This is not the year that we would like to focus on during this countdown, and there’s really not much else to talk about in regard to the number 25, so get out now. Leave.
Coincidentally, as this post will talk about the swansong of the 1992 season 25 years ago, the only time Auburn’s won a game while scoring 25 points in the last 50 years came in 1992.
Auburn 25, Louisiana-Lafeyette 24
This game came during a wonderful stretch at the end of Pat Dye’s tenure in which the Tigers finished 1992 1-4-1 after starting 4-1 with the only loss against a pretty good Ole Miss team. Auburn beat the Ragin’ Cajuns by one in between two straight defeats to Mississippi State and Florida (both on the road), and a tie with Arkansas before the fairly close losses to Georgia and Alabama to finish the year at 5-5-1. Those UGA/Bama teams finished a combined 23-2 in 1992.
That opening loss to the Rebels turned out to be the biggest defeat of the year in a season that you could almost categorize as a “What if” type of year. In the same vein as the 2008 season, in which Auburn started in the top fifteen and sputtered under the Tony Franklin experiment, 1992’s team had plenty of talent but just played under the cloud of impending NCAA sanctions due to the Eric Ramsey scandal.
Of the other losses, a more spirited team may have been able to play closer games and possibly squeak out wins in some of the contests. Four of five defeats came away from Auburn, and the teams that Auburn lost to averaged 9.6 wins on the year. It was a strong schedule.
Still, Auburn boasted plenty of talent in 1992. On offense, a junior Stan White shared a backfield with James Bostic and Tony Richardson, while he threw to Frank Sanders, Thomas Bailey, and Andy Fuller. Up front, Wayne Gandy and Shannon Roubique manned things, while the defense had Willie Whitehead, Alonzo Etheridge, James Willis, Chris Shelling, and Calvin Jackson prowling around. Every single one of those guys contributed greatly over the next couple of years when Auburn won 20 games. 1992 just didn’t see it come together.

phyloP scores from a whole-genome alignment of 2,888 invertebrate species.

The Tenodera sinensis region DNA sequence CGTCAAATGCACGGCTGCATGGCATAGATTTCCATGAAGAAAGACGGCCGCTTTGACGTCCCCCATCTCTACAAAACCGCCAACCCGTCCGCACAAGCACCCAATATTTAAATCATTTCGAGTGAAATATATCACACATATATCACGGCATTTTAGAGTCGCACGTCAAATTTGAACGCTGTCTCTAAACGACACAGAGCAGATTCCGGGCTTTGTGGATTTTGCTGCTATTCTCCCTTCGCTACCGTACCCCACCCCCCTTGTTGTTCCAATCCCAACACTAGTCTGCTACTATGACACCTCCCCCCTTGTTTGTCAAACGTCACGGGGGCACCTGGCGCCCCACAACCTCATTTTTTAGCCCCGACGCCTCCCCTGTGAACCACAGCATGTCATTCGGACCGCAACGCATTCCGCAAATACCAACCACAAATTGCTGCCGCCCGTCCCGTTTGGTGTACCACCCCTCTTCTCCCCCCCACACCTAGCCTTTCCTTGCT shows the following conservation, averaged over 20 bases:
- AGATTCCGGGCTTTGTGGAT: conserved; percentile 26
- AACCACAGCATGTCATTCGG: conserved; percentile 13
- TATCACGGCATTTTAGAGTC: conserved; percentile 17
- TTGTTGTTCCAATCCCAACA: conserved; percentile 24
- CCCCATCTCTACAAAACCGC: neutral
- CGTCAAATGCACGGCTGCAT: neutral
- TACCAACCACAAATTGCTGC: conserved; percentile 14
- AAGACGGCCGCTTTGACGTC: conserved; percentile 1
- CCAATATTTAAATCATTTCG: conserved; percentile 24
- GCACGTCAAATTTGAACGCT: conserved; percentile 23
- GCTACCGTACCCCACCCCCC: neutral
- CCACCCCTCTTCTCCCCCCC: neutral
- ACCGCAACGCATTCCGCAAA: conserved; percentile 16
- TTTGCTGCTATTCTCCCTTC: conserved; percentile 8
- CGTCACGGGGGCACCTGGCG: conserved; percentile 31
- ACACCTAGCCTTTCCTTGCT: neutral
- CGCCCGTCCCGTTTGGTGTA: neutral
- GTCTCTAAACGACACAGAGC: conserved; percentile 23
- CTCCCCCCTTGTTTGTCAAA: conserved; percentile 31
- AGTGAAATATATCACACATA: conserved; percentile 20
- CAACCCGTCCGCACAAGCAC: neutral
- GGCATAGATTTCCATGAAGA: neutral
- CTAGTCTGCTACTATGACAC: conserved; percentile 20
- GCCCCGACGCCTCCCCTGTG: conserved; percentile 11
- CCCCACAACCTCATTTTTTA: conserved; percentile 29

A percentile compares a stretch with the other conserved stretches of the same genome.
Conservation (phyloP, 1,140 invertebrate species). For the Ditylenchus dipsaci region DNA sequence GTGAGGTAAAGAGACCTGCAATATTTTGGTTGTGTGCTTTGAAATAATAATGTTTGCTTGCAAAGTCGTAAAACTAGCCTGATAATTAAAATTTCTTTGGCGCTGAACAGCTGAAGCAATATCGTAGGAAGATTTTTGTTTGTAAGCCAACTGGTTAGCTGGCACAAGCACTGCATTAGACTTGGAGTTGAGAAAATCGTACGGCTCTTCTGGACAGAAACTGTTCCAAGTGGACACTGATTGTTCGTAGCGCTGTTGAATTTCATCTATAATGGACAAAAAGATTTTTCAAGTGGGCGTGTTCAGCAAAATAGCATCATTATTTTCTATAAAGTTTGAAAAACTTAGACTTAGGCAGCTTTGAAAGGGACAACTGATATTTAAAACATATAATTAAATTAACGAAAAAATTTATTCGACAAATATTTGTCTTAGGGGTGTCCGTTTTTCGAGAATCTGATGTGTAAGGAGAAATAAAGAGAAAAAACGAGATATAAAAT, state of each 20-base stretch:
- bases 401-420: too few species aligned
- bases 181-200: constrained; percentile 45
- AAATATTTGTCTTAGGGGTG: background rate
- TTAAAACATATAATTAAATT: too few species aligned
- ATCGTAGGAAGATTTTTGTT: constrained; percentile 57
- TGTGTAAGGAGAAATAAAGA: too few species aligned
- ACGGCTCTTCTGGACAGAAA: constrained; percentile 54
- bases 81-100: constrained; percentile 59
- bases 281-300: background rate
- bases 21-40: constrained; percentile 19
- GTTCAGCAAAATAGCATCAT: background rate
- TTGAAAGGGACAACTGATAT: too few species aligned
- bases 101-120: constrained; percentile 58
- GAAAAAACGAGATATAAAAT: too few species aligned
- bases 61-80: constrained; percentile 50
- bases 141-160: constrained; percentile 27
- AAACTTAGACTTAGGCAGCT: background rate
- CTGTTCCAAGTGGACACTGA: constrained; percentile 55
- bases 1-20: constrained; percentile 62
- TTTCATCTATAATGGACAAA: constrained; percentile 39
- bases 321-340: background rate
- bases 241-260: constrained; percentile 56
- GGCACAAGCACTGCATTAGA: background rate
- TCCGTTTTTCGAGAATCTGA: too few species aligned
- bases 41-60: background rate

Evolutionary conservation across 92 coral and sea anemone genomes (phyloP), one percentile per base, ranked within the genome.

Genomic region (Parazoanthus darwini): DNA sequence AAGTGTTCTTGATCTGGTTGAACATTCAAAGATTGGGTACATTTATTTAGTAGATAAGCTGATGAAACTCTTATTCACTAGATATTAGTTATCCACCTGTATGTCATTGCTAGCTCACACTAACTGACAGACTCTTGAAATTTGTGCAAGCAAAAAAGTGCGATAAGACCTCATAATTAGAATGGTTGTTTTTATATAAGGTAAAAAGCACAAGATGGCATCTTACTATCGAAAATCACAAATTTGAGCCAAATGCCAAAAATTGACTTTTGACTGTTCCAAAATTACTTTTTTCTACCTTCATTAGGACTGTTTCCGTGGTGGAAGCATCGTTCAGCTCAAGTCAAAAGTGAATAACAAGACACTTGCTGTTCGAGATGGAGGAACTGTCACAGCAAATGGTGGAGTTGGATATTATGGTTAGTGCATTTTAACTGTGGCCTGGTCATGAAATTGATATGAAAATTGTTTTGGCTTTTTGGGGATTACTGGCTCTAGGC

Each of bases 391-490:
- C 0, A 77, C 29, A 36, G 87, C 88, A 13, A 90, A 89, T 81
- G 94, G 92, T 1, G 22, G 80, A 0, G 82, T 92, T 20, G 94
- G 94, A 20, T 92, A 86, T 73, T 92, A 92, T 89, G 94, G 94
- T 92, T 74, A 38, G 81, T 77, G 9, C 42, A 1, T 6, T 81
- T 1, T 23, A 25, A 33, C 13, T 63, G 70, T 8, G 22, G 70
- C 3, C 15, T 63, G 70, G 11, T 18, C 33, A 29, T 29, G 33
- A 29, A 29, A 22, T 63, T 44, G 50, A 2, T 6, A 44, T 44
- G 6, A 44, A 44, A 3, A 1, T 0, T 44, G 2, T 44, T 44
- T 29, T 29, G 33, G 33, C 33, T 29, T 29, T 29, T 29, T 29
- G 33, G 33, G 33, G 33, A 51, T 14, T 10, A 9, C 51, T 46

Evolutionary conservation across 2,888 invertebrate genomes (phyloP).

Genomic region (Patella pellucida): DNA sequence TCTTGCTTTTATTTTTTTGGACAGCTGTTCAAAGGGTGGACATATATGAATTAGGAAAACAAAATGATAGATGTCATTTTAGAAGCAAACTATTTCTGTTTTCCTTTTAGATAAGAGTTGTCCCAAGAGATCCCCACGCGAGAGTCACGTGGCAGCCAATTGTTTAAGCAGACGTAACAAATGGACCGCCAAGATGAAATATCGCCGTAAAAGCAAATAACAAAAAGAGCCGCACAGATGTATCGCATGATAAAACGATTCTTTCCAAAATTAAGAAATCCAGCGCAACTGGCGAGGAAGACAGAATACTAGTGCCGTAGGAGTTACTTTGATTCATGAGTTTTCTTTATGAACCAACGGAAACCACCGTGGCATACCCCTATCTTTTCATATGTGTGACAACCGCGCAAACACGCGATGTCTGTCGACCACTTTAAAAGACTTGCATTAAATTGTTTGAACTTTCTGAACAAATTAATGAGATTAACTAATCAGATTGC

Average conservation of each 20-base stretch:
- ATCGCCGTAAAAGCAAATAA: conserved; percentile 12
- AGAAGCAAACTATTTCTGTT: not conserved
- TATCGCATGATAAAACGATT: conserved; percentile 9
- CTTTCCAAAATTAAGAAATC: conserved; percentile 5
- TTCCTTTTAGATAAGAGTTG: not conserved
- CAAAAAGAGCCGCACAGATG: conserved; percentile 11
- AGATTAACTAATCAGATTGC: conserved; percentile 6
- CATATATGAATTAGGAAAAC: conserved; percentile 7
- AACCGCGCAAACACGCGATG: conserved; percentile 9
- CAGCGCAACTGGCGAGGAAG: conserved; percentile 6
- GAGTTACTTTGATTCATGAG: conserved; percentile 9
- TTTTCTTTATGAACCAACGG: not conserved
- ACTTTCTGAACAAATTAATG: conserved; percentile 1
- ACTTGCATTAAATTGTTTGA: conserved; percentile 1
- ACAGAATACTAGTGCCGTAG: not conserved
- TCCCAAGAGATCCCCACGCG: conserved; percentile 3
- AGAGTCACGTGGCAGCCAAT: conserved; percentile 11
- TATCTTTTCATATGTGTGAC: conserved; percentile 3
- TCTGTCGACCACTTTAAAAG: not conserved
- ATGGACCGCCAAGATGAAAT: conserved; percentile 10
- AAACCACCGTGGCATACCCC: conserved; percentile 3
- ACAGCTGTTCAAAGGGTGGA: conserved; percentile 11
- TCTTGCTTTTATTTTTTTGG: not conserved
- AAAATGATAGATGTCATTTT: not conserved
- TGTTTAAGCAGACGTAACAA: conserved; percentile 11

Furthermore, it was the end of the Pat Dye era. Dye left his position as athletic director in May of 1992 due to the Eric Ramsey scandal, and it was late in the season when Auburn received the actual notice of allegations from the NCAA.
The next August, Auburn received some of the harshest penalties the NCAA has given a team in the last generation. The TV ban, in particular, is tough to imagine now. With the SEC’s numerous contracts, as well as a devoted cable channel, it’s tough to even fathom that a team would’ve been banned from playing on television. With the decision coming down in the middle of August 1993, it’s even crazier. Of course, only a few choice games were broadcast on TV then, and thankfully we had Jim Fyffe painting the pictures for us from the radio booth.
Anyway, the night is always darkest before the dawn. Whether that dawn comes for a blind man unable to watch his team is another matter, but it would happen in 1993. We’ll make up for a sad sobfest tomorrow with a look at the greatest season never seen.